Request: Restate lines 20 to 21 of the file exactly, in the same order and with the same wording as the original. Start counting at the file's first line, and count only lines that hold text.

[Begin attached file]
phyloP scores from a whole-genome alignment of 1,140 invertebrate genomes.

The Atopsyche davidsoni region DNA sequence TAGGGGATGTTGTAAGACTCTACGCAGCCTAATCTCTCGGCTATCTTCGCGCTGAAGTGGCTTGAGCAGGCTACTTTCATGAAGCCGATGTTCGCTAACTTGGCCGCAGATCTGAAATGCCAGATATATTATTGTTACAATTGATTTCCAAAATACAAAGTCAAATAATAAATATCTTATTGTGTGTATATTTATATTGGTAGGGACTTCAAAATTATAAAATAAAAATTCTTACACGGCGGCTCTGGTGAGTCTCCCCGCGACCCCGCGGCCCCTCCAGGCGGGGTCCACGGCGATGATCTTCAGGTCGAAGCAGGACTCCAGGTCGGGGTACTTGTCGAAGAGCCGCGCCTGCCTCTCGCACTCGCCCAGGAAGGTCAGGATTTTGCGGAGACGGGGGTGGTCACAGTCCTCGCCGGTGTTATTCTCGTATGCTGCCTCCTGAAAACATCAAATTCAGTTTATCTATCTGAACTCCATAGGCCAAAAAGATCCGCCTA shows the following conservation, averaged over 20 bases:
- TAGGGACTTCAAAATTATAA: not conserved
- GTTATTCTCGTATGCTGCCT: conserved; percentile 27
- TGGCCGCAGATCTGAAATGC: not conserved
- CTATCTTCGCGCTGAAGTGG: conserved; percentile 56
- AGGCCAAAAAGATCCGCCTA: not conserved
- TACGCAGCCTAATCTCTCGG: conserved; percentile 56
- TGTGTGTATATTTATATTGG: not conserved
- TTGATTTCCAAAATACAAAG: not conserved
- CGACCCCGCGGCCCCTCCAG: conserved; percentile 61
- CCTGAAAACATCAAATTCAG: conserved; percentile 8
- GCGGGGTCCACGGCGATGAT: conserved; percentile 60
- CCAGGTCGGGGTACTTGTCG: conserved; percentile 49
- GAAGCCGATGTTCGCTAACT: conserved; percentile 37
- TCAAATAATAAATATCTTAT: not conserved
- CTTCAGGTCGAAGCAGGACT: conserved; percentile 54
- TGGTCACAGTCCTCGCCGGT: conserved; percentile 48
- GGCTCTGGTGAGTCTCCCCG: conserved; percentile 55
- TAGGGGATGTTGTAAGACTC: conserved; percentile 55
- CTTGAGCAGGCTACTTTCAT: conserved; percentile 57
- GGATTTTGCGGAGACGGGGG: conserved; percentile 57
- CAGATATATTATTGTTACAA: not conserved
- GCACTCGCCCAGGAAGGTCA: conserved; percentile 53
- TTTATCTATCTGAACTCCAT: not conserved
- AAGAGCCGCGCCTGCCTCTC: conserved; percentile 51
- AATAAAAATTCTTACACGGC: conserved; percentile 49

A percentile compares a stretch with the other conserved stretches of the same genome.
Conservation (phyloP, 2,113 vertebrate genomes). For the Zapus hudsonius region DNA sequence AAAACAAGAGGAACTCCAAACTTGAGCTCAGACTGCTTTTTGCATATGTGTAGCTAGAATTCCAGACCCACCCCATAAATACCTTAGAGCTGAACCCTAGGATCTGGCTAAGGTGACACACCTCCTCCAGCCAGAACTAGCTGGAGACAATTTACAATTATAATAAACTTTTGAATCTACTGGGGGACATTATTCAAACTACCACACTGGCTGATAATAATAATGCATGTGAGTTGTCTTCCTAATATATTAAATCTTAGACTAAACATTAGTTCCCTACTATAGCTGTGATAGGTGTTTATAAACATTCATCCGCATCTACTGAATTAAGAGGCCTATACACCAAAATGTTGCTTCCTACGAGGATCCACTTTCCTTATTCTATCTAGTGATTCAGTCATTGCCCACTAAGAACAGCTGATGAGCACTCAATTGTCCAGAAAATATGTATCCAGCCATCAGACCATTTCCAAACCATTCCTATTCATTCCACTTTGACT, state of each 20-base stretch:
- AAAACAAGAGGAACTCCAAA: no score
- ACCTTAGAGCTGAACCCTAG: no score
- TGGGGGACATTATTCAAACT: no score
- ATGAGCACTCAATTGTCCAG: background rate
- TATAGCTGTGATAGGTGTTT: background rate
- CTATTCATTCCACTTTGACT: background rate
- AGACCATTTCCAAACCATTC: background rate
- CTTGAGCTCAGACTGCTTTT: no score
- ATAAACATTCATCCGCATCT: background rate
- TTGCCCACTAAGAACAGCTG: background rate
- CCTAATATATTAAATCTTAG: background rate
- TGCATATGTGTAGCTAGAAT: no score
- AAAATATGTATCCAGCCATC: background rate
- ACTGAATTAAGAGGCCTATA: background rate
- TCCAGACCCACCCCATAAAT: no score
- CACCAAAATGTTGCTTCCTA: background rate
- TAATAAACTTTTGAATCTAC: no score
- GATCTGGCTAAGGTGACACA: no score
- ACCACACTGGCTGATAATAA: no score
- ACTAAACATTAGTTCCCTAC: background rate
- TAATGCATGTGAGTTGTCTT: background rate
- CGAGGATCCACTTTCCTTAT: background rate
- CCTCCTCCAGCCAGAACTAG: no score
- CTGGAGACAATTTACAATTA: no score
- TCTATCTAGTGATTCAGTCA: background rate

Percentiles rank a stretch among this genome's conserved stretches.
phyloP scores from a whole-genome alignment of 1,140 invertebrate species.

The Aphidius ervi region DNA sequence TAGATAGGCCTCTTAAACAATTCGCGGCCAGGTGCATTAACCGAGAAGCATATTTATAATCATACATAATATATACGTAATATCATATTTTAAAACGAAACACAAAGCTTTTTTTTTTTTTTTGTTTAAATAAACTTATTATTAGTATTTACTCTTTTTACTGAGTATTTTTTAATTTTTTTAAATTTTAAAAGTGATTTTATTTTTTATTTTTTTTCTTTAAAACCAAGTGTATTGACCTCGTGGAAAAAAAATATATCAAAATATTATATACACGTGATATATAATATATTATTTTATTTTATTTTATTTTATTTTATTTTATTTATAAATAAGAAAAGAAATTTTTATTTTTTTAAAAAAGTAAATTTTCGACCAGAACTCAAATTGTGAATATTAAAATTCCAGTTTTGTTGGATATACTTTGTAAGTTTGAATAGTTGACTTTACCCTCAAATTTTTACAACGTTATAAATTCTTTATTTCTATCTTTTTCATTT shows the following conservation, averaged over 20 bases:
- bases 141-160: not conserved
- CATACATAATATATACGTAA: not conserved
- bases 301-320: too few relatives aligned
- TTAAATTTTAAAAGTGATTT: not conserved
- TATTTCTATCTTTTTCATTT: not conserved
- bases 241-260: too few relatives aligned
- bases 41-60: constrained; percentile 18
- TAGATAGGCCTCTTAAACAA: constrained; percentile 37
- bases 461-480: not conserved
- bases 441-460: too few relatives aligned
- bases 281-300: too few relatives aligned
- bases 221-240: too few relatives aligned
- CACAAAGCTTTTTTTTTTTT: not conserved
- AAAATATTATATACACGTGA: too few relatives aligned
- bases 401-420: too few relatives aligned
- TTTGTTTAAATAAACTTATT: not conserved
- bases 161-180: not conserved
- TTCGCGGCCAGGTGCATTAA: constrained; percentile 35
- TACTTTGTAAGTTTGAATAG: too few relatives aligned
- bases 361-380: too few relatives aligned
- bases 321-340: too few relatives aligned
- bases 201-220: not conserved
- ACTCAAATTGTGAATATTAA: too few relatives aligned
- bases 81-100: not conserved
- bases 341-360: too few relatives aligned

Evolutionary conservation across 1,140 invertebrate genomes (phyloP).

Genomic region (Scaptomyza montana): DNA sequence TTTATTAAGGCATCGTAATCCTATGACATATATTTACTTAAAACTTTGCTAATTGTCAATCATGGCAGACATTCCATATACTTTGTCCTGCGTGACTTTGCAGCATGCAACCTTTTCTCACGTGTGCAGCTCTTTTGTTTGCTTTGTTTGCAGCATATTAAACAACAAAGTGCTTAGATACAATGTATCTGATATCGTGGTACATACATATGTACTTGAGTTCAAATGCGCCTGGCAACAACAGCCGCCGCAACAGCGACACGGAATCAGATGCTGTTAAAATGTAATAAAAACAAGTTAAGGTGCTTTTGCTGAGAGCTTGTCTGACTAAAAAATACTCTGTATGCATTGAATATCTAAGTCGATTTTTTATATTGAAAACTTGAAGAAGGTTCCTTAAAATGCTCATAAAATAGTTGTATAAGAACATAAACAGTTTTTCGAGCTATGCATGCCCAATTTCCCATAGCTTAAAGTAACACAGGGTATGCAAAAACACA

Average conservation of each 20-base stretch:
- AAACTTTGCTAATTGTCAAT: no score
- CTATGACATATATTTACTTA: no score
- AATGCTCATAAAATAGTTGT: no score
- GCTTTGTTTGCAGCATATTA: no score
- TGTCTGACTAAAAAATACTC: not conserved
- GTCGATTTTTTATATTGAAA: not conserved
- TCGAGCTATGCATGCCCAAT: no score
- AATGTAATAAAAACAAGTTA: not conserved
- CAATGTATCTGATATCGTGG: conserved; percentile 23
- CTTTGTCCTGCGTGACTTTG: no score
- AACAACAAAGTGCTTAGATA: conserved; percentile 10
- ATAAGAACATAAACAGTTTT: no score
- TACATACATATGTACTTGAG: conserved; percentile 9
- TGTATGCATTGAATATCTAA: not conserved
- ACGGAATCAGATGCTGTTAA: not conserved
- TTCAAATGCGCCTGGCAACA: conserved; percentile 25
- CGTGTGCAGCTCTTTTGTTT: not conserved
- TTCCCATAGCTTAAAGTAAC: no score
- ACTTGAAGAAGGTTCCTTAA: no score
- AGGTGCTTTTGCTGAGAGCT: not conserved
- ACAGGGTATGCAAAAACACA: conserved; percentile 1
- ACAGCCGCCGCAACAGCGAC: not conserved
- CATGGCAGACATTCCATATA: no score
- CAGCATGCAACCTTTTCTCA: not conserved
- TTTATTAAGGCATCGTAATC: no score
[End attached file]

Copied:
- TAGGGGATGTTGTAAGACTC: conserved; percentile 55
- CTTGAGCAGGCTACTTTCAT: conserved; percentile 57